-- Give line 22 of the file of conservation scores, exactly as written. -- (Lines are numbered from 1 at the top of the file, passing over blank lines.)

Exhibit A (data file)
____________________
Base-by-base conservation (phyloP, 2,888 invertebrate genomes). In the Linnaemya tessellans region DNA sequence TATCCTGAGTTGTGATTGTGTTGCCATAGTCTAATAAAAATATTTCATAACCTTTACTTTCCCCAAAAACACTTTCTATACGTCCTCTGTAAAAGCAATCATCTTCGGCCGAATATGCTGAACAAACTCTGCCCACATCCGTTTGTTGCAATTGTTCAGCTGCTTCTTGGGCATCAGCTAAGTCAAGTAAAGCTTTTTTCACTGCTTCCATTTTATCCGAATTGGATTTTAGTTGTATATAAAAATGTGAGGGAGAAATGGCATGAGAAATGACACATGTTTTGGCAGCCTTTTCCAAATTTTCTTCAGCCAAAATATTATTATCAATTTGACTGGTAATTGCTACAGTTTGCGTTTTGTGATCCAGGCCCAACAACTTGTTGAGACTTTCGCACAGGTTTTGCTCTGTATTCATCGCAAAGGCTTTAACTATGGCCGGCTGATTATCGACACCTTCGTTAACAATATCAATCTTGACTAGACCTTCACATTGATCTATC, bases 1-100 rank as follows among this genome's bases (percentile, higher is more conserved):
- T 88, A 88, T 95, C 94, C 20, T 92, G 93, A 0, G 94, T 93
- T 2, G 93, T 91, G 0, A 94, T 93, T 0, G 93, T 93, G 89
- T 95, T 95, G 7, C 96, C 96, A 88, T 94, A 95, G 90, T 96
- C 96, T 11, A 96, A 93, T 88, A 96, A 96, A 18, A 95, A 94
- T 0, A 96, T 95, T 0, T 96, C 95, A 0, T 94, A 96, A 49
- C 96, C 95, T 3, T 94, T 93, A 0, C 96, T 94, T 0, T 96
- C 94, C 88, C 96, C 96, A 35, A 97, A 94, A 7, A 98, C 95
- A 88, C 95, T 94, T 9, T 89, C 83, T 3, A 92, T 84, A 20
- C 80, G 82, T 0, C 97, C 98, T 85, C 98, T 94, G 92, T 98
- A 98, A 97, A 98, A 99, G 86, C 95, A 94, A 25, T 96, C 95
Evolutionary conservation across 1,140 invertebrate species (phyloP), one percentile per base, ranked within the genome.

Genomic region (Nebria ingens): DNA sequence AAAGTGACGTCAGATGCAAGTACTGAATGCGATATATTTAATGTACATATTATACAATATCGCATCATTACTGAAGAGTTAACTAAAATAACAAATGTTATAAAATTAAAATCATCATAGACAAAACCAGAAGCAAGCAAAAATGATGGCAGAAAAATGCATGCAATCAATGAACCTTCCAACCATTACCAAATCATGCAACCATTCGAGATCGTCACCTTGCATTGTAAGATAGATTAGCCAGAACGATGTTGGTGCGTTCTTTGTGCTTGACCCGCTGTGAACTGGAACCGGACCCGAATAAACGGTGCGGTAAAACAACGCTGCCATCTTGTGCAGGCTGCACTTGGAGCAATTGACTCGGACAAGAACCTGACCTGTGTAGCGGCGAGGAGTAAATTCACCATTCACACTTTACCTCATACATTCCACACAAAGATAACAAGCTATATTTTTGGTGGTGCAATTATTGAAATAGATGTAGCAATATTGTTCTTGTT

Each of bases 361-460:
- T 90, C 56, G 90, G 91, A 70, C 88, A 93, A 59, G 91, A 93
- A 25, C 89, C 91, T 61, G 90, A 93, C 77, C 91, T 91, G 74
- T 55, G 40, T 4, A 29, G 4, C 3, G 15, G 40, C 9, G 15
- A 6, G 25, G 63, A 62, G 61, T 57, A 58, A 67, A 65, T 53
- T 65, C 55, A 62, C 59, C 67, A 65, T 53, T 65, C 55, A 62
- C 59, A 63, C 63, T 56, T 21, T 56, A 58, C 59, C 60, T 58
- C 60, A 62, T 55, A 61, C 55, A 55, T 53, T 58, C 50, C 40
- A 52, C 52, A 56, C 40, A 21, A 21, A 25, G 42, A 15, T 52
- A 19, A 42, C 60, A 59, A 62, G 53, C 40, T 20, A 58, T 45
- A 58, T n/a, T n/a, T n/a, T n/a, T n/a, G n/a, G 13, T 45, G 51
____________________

- A 52, C 52, A 56, C 40, A 21, A 21, A 25, G 42, A 15, T 52